Southwestern region of Iceland

View of Reykjavik from the top of Perlan situated on the hill Öskjuhlíð.

With a population of around 120,000, Reykjavik is the heart of Iceland's economic and governmental activity. Iceland has a population of about 320,000 and a total area of 103,000 km2

Ingólfur Arnarson is said to have decided the location of his settlement using a traditional Viking method; by casting his high seat pillars into the ocean when he saw the coastline, then settled where the pillars came to shore. Steam from hot springs in the region is said to have inspired Reykjavík's name, which loosely translates to Smoke Cove. 


Text from wikipedia, some rights reserved. Photos by Ivona Stimac Trontelj, all rights reserved.


Gullfoss (English: Golden Falls) is a waterfall located in the canyon of Hvítá river in southwest Iceland.

About a kilometer above the falls it turns sharply to the left and flows down into a wide curved three-step "staircase" and then abruptly plunges in two stages (11 m and 21 m) into a crevice 32 m (105 ft) deep. The crevice, about 20 m (60 ft) wide, and 2.5 km in length, is at right angles to the flow of the river.

Strokkur geyser

It is one of Iceland's most famous geysers, erupting about every 4-8 minutes 15 - 20 m high, sometimes up to 40 m high.  it is one of very few natural geysers to erupt frequently and reliably.


Þingvellir is a site of historical, cultural, and geological importance and is one of the most popular tourist destinations in Iceland.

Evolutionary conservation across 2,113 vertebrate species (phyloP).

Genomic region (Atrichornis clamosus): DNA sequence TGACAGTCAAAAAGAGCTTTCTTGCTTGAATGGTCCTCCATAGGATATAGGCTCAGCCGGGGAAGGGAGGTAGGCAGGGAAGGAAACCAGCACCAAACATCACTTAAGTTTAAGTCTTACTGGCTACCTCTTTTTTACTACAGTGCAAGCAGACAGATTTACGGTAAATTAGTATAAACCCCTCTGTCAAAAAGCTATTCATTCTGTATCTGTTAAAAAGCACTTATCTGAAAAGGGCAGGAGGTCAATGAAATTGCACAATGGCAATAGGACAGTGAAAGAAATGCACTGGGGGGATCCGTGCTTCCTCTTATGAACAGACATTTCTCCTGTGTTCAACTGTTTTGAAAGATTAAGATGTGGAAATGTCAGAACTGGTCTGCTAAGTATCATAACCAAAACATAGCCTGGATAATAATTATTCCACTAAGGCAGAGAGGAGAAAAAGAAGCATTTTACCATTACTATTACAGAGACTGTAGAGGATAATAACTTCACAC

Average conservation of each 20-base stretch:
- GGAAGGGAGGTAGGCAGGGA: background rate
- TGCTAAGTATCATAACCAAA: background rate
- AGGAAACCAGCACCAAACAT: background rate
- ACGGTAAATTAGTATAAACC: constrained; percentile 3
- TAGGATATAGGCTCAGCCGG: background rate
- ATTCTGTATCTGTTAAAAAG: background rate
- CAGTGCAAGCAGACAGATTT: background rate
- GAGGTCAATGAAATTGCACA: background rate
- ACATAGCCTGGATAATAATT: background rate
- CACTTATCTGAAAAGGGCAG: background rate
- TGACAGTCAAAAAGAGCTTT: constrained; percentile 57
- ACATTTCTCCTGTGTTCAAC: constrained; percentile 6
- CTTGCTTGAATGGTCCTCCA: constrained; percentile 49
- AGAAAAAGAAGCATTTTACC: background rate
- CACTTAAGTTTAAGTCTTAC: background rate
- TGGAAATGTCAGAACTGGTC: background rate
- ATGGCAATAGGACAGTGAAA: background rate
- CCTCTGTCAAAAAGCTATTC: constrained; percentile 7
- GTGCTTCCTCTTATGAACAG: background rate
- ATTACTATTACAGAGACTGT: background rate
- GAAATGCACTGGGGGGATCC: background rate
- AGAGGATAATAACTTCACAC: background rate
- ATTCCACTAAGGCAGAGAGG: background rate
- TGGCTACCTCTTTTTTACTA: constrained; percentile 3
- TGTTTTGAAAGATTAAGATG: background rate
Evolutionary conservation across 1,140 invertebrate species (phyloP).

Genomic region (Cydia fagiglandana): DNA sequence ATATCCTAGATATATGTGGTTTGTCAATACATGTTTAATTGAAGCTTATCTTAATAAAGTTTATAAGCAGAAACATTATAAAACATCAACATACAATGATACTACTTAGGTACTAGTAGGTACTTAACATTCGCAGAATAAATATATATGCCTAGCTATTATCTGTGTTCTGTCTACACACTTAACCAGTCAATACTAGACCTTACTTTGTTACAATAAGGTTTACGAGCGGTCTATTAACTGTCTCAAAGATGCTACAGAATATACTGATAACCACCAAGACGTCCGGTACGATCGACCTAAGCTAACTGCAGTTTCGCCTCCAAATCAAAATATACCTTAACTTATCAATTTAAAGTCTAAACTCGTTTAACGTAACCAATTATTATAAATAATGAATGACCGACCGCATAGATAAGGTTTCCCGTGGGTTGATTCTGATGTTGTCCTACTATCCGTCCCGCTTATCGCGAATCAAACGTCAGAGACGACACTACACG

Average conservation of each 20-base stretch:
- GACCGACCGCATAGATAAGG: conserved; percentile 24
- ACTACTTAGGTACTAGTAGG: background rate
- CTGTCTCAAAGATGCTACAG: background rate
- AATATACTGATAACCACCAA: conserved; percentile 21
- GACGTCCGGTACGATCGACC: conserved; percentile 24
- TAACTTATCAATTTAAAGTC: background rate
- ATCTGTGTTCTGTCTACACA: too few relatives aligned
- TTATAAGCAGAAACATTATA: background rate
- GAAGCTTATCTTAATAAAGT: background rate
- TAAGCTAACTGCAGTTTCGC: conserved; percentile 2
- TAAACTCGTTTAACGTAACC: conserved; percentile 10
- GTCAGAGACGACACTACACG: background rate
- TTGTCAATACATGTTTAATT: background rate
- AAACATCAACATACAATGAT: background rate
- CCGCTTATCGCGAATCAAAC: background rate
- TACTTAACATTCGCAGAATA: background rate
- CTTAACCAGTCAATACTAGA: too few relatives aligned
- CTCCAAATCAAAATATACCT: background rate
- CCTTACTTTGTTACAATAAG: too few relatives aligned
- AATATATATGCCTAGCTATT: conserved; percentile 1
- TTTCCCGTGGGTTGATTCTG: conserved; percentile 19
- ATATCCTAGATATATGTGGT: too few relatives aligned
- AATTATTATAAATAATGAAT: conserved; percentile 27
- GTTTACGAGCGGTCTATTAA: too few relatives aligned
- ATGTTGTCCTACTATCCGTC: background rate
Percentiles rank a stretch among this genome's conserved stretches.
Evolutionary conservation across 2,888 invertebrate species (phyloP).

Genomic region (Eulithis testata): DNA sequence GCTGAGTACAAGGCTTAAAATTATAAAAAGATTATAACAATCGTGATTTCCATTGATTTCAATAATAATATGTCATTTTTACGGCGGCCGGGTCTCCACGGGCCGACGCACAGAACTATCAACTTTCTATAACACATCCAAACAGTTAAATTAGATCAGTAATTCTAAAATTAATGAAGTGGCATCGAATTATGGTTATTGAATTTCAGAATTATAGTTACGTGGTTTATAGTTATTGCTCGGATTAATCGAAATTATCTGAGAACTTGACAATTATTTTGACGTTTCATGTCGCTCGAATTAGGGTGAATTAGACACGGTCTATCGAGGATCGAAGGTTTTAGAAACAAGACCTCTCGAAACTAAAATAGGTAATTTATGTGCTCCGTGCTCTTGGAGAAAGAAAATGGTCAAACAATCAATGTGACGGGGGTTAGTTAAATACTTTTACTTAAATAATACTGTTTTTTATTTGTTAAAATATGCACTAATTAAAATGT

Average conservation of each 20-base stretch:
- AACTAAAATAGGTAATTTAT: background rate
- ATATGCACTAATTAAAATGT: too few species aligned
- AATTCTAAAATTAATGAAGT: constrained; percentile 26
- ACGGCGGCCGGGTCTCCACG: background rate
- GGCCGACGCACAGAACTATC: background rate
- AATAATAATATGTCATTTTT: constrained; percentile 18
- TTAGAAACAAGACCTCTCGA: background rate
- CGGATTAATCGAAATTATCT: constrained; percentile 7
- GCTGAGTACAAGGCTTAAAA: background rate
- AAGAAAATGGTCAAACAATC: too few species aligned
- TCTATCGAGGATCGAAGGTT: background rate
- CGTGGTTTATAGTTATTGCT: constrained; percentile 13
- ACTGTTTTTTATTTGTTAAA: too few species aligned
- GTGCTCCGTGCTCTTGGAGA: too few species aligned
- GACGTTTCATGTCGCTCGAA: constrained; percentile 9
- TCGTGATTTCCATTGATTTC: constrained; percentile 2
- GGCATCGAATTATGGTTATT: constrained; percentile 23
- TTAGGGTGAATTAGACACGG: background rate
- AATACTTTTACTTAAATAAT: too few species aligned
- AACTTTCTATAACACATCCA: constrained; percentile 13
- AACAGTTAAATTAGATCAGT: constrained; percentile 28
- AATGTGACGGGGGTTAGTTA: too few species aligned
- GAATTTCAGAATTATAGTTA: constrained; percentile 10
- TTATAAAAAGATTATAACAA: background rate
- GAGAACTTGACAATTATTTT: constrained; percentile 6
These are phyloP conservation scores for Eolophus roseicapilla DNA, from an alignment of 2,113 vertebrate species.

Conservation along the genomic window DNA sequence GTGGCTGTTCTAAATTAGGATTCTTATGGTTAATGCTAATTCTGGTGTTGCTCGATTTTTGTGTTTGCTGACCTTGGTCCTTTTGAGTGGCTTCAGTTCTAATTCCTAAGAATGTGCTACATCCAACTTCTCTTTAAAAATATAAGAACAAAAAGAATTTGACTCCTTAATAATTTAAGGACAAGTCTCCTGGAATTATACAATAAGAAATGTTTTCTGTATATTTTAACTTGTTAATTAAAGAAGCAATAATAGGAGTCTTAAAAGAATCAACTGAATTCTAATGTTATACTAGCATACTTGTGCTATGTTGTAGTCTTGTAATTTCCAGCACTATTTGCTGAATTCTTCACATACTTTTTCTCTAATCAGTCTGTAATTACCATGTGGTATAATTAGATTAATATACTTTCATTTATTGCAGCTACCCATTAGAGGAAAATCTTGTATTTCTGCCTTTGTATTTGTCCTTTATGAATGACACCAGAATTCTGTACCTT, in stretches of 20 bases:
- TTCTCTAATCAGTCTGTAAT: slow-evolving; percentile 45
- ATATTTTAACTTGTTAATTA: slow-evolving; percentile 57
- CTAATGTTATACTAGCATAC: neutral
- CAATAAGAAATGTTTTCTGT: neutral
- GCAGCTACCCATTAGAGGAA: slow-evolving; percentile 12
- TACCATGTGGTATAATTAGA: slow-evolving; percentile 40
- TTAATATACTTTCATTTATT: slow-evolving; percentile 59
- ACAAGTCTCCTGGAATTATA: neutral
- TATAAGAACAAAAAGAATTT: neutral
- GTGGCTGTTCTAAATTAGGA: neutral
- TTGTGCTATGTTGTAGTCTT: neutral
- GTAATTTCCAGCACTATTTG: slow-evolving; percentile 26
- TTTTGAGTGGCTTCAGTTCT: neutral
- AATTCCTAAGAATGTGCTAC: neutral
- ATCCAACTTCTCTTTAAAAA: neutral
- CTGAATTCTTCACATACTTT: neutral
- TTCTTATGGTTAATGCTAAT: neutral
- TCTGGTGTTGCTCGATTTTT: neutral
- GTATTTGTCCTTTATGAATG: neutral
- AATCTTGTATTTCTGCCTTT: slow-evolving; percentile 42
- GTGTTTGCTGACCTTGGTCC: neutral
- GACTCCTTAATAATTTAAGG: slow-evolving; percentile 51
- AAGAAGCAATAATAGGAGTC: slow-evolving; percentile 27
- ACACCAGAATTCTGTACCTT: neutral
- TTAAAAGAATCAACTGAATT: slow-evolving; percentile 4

Þingvellir National Park was founded in 1930 to protect the remains of the parliament site and was later expanded to protect natural phenomena in the surrounding area.

Continental drift

The continental drift (movement of the Earth's continents relative to each other) that splits Iceland between the North American and Eurasian continents can be clearly seen in the cracks or faults.

Northern lights

In northern latitudes, the effect is known as the aurora borealis (or the northern lights).

Auroras seen near the magnetic pole may be high overhead, but from farther away, they illuminate the northern horizon as a greenish glow or sometimes a faint red, and can change within seconds or glow unchanging for hours.

Blue Lagoon

The steamy waters of this geothermal spa are part of a lava formation.

The water temperature in the bathing and swimming area of the lagoon averages 37–39 °C (98–102 °F). The Blue Lagoon also operates a Research and Development facility to help find cures for other skin ailments using the mineral-rich water.

Silica mud

The warm waters in Blue Lagoon are rich in minerals like silica and sulphur and bathing in the Blue Lagoon is reputed to help some people suffering from skin diseases such as psoriasis.

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